Patrick Camille’s work within GARR consists of reintegrating the returnees while encouraging the solidarity and cooperation of the local population. The organization also helps the internally displaced victims of the 2010 earthquake and has launched a human rights training program. After 7 years with the GARR, Patrick Camille has expanded the projects, committed to fight against human trafficking and to the protection of children. 

Active citizenship 

Today, Patrick is a Civil Society Advisor for the The Justice Sector Strengthening Program, which is implemented by Chemonics international in partnership with USAID. As a human rights consultant, he worked with the Social Welfare and Research Institute between 2015 and 2016, creating training modules inspired by what he had seen at the IHRTP and producing an institutional evaluation. He is also a professor of international human rights law at the Port-au-Prince Magistrates’ College.  

In addition to these roles, Patrick Camille is also a partner of Equitas in the Citizen Engagement Program, implemented by Equitas in collaboration with twenty human rights organizations in Haiti. This program is the source of the “I commit, together we build” toolkit, an accompanying tool enabling Haitians to participate in the reconstruction of their country. Patrick Camille trains the coaches to use the kit for promoting citizen action in communities.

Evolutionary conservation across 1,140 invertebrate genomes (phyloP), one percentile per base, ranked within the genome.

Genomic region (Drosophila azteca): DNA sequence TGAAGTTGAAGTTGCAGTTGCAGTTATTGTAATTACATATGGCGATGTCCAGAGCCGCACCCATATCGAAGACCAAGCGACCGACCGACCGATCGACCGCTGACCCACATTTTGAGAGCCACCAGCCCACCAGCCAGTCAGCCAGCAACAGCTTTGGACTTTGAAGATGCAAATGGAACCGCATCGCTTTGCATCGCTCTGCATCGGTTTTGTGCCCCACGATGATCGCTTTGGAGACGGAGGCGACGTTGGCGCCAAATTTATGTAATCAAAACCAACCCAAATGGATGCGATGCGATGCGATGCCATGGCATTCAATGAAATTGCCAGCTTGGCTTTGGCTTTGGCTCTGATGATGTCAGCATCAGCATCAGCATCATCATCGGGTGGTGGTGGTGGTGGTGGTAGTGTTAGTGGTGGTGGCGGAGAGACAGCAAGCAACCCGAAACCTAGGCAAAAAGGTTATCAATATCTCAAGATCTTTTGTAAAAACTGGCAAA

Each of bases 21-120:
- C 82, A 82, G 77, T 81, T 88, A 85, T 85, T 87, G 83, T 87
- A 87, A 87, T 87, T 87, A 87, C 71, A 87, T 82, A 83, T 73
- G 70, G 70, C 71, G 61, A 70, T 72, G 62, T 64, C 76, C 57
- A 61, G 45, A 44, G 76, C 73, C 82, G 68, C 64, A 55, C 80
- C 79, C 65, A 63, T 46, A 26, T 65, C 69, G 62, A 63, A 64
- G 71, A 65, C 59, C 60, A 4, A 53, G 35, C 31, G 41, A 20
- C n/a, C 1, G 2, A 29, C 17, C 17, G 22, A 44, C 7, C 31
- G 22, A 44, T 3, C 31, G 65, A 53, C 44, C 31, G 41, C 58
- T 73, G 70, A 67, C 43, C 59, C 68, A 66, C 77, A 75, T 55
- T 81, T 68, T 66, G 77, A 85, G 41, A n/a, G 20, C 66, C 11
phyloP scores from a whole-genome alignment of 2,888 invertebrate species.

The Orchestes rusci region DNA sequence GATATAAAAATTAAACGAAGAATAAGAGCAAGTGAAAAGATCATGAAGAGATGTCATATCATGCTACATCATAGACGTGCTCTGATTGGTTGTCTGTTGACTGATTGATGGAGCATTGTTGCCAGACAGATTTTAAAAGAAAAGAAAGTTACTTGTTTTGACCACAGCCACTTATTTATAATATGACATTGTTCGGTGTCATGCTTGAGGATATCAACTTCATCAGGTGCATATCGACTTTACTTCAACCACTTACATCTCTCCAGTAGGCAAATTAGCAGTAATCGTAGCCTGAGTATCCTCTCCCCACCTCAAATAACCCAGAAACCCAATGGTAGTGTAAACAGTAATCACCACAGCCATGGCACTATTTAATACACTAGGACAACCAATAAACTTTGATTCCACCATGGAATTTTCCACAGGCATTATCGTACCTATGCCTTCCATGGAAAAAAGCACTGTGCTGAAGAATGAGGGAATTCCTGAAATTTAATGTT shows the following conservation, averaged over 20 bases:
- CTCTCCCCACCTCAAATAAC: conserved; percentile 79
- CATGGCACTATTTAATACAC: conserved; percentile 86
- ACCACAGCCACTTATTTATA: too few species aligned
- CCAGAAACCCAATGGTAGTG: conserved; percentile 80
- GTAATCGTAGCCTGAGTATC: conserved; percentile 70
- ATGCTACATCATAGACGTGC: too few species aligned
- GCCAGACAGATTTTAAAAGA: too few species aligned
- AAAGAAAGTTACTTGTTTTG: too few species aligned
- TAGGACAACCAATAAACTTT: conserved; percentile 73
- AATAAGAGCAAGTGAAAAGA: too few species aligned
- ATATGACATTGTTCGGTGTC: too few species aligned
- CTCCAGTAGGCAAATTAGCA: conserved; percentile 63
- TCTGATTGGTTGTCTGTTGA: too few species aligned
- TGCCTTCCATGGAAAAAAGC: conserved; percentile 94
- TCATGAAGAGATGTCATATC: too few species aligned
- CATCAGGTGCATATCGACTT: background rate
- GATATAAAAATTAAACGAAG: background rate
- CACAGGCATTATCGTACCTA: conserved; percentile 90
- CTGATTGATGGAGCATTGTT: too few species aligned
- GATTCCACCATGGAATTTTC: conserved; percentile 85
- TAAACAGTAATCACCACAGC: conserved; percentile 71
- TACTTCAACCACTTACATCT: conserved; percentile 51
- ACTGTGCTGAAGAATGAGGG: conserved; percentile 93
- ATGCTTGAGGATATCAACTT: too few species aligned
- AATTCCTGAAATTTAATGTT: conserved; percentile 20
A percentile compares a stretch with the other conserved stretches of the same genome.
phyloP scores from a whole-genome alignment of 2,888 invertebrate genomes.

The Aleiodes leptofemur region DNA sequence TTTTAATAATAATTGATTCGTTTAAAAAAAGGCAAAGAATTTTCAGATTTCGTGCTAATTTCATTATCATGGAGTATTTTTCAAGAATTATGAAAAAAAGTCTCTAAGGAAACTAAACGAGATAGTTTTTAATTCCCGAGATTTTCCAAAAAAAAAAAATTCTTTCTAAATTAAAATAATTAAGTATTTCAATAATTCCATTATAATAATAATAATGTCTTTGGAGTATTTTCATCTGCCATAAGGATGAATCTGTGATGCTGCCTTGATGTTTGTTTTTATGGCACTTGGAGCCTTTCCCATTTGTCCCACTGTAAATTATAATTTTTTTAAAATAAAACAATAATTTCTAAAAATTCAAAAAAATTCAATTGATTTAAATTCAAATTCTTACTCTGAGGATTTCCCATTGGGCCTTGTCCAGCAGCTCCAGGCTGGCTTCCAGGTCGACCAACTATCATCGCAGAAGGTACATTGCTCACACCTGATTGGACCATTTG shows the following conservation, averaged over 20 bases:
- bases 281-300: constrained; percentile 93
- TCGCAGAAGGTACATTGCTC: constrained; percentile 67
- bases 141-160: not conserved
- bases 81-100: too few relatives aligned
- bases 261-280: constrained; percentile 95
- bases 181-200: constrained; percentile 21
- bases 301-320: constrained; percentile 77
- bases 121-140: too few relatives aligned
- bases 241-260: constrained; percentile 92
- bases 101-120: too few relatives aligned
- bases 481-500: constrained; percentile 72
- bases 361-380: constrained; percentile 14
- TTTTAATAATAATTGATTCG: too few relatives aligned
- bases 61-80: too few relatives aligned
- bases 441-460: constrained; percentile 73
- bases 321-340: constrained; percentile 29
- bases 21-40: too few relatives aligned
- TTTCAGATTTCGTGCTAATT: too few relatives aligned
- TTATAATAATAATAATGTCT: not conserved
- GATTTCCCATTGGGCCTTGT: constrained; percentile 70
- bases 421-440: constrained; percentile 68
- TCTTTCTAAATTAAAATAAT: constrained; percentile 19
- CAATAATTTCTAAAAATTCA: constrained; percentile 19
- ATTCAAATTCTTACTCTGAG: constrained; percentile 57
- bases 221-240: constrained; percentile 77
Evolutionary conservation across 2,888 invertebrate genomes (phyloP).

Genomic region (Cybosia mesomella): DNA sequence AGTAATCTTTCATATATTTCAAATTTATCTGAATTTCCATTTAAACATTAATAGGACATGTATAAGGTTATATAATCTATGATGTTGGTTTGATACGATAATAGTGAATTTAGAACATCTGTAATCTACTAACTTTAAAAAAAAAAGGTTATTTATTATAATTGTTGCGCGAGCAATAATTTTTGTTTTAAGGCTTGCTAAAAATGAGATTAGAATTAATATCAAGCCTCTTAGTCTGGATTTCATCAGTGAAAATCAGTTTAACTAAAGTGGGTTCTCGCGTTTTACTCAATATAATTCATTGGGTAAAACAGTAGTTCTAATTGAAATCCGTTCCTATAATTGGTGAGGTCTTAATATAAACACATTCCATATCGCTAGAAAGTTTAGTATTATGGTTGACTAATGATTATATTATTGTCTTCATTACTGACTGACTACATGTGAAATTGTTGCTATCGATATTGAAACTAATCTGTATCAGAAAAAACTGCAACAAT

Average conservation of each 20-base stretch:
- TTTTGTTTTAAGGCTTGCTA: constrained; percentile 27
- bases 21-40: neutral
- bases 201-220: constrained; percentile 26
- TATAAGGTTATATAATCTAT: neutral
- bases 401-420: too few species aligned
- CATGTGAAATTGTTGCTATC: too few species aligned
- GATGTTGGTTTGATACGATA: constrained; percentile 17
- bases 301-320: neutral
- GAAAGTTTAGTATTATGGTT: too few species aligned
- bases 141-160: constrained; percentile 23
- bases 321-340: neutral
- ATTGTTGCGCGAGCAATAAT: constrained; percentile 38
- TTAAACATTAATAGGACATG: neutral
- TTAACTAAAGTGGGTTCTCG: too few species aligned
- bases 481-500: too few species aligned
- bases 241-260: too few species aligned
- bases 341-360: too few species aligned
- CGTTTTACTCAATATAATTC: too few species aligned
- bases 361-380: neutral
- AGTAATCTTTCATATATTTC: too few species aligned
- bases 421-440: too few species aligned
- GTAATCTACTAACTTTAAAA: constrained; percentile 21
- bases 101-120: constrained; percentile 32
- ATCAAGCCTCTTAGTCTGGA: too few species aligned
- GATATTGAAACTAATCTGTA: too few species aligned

This project was essential for getting rid of the passive image that the victims of the earthquake have been given, and has enabled many Haitians to overcome their discouragement and remedy to the situation themselves. “People were waiting for state intervention, NGOs, external aid … This program enabled the population to take responsibility for getting the country back on its feet: the kit has helped to train 55 coaches, who themselves have worked with 1,600 community leaders “. 

Youth commitment 

Patrick Camille’s enthusiasm for sharing the success of this initiative is contagious. From a civic awareness-raising campaign on hygiene to preventing the spread of cholera, to the action of women determined to fight the unsanitary conditions in prisons, the initiatives born from the program “I commit, Together we build” have had concrete results and its impact keeps on growing. Patrick Camille proudly states that “these projects led to other civic actions that we weren’t used to seeing in the communities”. In total, more than 100,000 people have benefited from local community action projects.